Suppression of Spanish Influenza
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Suppression of Spanish Influenza hearings before the United States Senate Committee on Appropriations, Sixty-Fifth Congress, second session, on Sept. 28, 1918 by

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Published by U.S. G.P.O. in Washington .
Written in English


  • Influenza -- United States,
  • Economic assistance, Domestic -- United States,
  • United States -- Appropriations and expenditures

Book details:

About the Edition

Considers (65) H.J. Res. 177, (65) H.J. Res. 333

The Physical Object
Pagination20 p
Number of Pages20
ID Numbers
Open LibraryOL15285430M

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  This year is the hundredth anniversary of the influenza pandemic of , which killed an estimated million people worldwide in the midst of World War I. As you might expect, a hundred years later, there’s renewed interest, and publishers have released a mini-flood of books that focus on it.   John M. Barry is an American author and historian, perhaps best known for his books on the Great Mississippi Flood of the influenza pandemic of and his book on the development of the modern form of the ideas of separation of church and state and individual liberty.   In Pale Horse, Pale Rider, Katherine Anne Porter weaves the horrors of the Great War, the influenza pandemic, and the near-death experience of a young woman in love with a doomed American soldier into a memorable novella. 1. Porter was born on , in the small Texan town of Indian Creek and died ninety years later on Septem , in a nursing home in Silver . It depends on your context (general, medical details, historical/social impact,, personal stories, photo essays, etc.). My suggestion is to search for " Flu Epidemic" and "Spanish Flu Epidemic" on Amazon's book search page. You'll get a large-.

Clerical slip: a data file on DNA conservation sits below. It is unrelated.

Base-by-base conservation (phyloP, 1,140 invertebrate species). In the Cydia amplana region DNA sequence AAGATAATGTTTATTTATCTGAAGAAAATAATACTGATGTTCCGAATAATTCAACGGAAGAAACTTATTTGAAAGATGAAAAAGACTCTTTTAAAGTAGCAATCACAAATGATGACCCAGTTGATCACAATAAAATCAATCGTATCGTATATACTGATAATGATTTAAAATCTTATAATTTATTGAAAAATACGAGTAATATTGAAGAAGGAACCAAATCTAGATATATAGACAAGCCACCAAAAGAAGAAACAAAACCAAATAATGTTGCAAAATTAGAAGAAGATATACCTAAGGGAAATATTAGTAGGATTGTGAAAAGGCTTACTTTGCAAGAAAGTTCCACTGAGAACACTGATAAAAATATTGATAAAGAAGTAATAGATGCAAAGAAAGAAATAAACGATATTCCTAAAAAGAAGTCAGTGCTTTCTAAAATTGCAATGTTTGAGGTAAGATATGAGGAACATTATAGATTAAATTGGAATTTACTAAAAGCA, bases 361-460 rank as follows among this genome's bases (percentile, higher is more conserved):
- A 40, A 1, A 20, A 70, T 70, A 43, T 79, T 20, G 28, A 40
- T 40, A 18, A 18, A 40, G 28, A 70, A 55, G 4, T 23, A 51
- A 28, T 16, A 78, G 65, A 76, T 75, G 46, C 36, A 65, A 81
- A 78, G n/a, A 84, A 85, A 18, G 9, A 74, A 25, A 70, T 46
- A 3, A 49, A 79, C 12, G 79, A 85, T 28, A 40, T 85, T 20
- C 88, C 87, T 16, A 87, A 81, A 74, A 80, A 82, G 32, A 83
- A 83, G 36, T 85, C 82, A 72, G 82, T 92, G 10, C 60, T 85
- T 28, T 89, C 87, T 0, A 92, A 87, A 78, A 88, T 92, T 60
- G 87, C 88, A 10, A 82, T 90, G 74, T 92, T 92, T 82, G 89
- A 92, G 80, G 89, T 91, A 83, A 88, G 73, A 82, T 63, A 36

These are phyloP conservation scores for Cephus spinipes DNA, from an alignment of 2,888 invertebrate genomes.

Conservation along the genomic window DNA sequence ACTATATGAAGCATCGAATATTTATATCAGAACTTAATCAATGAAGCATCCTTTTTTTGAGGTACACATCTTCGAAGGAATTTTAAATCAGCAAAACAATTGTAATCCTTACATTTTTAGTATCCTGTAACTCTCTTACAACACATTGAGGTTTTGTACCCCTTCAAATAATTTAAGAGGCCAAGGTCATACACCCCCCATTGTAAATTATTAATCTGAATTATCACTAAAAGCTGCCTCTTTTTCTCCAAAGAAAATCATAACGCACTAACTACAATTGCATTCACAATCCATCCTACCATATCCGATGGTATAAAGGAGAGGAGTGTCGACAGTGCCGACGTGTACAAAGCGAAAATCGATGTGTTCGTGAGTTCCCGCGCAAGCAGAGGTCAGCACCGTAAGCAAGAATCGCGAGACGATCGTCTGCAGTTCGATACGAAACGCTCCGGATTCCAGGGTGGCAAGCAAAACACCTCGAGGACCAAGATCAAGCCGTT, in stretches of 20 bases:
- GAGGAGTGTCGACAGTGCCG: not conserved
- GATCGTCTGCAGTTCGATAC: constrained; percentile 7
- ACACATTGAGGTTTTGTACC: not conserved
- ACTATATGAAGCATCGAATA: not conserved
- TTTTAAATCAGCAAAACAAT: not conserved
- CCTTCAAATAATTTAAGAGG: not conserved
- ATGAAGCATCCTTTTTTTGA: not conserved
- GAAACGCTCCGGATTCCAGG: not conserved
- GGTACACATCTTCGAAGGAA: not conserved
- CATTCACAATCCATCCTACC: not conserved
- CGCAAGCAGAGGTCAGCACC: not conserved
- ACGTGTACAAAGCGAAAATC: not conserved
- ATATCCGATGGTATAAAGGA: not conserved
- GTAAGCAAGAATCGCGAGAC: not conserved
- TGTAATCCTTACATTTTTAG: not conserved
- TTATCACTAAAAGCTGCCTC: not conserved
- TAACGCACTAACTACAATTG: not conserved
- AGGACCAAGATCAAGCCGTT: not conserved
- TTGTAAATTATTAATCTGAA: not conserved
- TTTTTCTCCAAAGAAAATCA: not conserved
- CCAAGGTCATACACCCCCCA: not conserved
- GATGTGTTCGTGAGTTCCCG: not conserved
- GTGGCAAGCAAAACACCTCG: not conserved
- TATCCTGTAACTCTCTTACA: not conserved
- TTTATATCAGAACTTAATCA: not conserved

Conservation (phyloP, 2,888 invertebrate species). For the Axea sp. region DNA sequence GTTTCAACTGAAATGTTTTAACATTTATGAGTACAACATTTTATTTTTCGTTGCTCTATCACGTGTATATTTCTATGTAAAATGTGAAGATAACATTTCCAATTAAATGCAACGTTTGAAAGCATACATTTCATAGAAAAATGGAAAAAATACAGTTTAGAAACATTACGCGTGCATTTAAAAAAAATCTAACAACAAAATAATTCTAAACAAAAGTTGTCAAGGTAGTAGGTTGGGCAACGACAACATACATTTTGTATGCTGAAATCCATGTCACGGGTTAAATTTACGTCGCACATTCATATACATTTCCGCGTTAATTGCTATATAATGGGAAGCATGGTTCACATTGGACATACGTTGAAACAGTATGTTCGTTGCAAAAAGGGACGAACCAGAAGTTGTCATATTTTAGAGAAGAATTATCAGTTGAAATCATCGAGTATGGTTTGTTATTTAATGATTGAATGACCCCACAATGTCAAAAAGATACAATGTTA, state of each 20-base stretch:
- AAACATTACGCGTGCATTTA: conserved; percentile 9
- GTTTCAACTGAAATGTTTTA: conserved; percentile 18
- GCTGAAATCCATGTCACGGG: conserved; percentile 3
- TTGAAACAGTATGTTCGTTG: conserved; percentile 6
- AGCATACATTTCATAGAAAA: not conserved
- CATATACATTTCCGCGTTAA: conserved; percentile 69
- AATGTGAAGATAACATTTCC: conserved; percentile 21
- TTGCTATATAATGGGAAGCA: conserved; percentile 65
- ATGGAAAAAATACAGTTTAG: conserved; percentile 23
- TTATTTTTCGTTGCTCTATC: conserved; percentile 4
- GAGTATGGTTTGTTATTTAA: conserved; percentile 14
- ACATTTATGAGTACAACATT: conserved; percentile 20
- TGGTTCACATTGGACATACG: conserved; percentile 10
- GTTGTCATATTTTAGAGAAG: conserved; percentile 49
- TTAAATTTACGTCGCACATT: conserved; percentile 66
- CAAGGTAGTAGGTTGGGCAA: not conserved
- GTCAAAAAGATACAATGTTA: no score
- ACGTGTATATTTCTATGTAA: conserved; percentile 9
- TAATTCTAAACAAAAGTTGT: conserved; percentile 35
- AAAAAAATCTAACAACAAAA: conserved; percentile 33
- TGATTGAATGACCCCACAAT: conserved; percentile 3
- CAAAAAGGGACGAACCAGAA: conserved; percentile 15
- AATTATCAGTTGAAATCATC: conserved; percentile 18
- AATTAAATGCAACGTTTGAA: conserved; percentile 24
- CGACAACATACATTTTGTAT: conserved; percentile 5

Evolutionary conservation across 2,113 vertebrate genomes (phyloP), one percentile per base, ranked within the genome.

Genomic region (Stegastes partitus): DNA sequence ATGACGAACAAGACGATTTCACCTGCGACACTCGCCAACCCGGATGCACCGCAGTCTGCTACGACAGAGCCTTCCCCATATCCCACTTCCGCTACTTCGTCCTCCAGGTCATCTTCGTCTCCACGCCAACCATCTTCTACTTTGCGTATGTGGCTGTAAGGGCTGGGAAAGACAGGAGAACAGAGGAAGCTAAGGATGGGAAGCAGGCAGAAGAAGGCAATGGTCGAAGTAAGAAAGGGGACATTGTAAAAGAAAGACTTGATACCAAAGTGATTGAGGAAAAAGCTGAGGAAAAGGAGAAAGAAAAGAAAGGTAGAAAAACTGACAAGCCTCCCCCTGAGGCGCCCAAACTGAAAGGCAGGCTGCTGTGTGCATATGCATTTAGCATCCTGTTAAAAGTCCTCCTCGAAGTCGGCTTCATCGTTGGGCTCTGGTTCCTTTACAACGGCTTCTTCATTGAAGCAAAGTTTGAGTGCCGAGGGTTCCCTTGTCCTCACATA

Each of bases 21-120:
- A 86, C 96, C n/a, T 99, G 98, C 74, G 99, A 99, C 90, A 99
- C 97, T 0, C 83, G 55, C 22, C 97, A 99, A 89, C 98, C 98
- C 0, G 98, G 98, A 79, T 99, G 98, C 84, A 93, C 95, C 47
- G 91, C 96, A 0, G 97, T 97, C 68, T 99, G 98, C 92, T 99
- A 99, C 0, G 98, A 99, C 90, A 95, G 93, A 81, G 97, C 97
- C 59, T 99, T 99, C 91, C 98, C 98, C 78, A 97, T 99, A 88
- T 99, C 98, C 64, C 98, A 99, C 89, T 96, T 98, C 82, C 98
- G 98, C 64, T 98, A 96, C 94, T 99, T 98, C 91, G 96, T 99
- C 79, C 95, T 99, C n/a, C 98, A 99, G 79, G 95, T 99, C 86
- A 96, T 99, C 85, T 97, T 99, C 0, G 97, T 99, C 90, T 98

The outbreak of Spanish flu during World War I infected about one-third of the Earth's population, causing at least 50 million deaths, including more than a half-million in the United States.   “Spanish flu” has been used to describe the flu pandemic of and and the name suggests the outbreak started in Spain. But the term is .   The disease was called “Spanish flu,” and one national public-health leader said, “This is ordinary influenza by another name.” Most local health commissioners followed that lead.   Influenza Epidemic (Spanish Flu): Primary Sources. Created for use in Dr. Shannon Duffy's Hist. Class, Summer II Several documents collected in the book are linked within this guide. Suppression of Spanish Influenza- Hearings.